2010 redistricting yields new breed of recalcitrant Republicans
By Will Femia
Sep 30 2013
Some amazing statistics about the districts of the 236 House GOPers from ’95-’96 shutdown vs. the 232 House GOPers today…
— Dave Wasserman (@Redistrict) September 30, 2013
David Wasserman, House editor for the Cook Political Report, in tonight’s discussion with Rachel about the role of gerrymandered Congressional districts in creating a political atmosphere in the House that encourages radicalism and recalcitrance over negotiation and accountability, shared some remarkable statistics about the current crop of House Republicans. On top of previous TRMS reporting on how redistricting allowed Republicans to win fewer votes but more House seats in the 2012 election, Wasserman presented the following:
Back in ’95 and ’96 when Republicans had 236 seats during that shutdown, there were 79 out of those 236 seats that were carried by Bill Clinton in 1992. That was many more than the 17 districts that Republicans represent that were won by Barack Obama in the 2012 election. So you’re talking about going from 79 districts where there was some incentive to compromise to 17.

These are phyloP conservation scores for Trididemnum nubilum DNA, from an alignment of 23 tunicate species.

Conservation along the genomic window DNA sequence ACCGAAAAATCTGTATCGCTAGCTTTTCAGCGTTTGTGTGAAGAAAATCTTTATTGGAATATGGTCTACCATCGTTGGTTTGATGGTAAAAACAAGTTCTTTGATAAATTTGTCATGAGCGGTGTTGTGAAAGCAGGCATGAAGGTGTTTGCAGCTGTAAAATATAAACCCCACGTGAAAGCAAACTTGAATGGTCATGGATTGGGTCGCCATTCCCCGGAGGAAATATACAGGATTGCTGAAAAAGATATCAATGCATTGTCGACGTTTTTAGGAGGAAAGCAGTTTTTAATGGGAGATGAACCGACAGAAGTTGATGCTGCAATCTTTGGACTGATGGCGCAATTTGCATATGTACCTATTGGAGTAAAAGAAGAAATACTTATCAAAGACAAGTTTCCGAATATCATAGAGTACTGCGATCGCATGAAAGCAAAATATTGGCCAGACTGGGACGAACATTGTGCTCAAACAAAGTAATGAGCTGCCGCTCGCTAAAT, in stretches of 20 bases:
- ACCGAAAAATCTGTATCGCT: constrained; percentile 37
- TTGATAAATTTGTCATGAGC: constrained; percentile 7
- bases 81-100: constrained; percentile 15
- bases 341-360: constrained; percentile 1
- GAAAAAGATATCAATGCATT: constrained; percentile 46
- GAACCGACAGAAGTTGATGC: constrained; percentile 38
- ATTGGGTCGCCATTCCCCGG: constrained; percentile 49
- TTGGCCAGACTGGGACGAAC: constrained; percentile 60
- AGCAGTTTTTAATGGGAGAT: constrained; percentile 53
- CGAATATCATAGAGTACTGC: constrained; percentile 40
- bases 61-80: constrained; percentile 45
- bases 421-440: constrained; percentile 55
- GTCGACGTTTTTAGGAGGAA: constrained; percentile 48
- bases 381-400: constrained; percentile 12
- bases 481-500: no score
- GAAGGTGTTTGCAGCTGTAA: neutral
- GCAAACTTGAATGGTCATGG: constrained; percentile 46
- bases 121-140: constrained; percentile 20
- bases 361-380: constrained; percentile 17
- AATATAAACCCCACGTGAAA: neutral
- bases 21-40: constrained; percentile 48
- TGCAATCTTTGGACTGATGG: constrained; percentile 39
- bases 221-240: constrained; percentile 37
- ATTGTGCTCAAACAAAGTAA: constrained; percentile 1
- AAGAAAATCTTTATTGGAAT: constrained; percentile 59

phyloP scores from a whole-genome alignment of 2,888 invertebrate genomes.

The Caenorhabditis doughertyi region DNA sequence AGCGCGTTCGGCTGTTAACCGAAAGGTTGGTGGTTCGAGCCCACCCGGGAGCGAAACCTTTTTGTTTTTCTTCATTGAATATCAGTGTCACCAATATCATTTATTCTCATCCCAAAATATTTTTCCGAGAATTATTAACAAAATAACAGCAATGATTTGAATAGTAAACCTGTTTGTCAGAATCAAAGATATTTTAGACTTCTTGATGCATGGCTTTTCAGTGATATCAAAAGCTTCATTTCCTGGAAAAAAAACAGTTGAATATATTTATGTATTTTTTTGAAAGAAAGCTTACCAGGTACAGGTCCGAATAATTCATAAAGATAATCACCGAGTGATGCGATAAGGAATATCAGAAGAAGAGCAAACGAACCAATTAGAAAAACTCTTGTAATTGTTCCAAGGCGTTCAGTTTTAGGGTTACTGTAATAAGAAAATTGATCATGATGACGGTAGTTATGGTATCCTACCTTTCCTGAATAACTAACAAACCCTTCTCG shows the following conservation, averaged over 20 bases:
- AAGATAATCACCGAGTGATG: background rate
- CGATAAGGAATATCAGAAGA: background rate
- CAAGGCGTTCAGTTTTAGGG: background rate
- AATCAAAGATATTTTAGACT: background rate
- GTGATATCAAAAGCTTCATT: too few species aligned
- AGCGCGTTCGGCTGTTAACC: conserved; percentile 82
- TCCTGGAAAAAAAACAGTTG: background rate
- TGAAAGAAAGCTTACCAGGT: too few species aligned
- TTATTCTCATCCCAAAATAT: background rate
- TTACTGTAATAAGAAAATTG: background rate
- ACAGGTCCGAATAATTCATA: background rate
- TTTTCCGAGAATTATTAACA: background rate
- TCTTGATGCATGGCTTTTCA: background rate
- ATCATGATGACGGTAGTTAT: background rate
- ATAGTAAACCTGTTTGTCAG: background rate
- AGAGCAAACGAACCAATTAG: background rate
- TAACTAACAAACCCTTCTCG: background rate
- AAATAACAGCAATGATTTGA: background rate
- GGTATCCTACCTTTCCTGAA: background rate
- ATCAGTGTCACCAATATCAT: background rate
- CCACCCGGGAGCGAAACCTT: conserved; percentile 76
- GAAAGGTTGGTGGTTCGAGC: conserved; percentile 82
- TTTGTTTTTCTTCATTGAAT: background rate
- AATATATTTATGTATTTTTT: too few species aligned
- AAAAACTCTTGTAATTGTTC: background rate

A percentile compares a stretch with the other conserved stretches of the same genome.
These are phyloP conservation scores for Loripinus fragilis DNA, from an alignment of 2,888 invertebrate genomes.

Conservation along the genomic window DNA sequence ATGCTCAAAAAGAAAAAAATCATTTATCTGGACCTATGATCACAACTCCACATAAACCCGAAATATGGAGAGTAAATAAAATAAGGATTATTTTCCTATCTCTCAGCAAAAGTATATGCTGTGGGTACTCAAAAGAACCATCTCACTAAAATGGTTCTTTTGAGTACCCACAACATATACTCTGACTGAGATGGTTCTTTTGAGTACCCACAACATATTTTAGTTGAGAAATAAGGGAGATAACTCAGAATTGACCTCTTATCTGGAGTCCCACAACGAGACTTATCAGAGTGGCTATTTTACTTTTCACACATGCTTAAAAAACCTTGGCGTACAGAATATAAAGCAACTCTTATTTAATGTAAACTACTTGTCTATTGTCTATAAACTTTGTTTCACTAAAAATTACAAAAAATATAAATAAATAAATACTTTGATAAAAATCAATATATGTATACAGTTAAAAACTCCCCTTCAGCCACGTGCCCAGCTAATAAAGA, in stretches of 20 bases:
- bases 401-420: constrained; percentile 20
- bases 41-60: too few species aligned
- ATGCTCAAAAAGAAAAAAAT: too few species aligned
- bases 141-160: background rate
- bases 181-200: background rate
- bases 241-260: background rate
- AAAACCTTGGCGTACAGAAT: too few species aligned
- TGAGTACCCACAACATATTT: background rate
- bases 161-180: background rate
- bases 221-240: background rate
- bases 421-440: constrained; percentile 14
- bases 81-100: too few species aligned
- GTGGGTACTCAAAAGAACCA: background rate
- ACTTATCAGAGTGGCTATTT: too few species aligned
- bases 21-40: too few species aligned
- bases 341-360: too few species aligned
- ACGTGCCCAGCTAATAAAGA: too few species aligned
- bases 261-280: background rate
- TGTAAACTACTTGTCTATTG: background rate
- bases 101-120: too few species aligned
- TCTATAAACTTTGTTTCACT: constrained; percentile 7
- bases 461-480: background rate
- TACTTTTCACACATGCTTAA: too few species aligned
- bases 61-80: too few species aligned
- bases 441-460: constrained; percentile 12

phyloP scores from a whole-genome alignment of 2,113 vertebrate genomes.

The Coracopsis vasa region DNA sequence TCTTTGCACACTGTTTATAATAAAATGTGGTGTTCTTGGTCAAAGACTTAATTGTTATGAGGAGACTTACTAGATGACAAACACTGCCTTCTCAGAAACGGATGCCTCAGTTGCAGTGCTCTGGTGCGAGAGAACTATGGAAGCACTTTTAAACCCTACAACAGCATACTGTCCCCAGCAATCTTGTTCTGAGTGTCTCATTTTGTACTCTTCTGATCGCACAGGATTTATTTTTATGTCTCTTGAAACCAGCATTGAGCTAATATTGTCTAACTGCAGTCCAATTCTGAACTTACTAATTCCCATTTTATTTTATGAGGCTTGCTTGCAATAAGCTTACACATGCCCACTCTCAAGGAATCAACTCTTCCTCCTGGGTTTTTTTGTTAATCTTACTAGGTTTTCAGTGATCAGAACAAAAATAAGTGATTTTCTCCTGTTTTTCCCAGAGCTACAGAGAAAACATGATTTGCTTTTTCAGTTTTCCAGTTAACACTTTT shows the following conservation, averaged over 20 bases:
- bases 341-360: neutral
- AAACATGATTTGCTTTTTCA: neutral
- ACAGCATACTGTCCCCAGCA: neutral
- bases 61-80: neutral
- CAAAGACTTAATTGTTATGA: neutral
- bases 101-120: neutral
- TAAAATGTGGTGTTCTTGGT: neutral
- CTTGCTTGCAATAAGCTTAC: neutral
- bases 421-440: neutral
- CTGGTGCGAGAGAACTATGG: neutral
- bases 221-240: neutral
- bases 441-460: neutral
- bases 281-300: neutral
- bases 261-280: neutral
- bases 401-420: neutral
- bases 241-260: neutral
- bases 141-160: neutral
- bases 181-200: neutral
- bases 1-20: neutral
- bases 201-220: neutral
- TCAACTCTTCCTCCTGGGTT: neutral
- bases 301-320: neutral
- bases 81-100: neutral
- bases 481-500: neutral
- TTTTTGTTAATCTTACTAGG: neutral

Republicans are living in a completely alternate universe from the rest of the country. Their districts are 75 percent white, compared to 63 percent for the national average and 50 percent for Democratic districts. Consider that only 37 Republicans in the House today out of 233 were around for the ’95, ’96 shutdown. And then, you also have the fact that 48 percent of all House Republicans, and this blows my mind, were elected after George W. Bush left office.
These people owe no allegiance to John Boehner. They ran against not only Democrats, but Republican leadership to get to Congress and they’re reflecting what the primary electorates, which decided their elections back home, wanted in the first place.
Wasserman’s statistics bear out what many have, sometimes jokingly, taken as common wisdom: whatever President Obama supports, reactionary Republicans automatically oppose: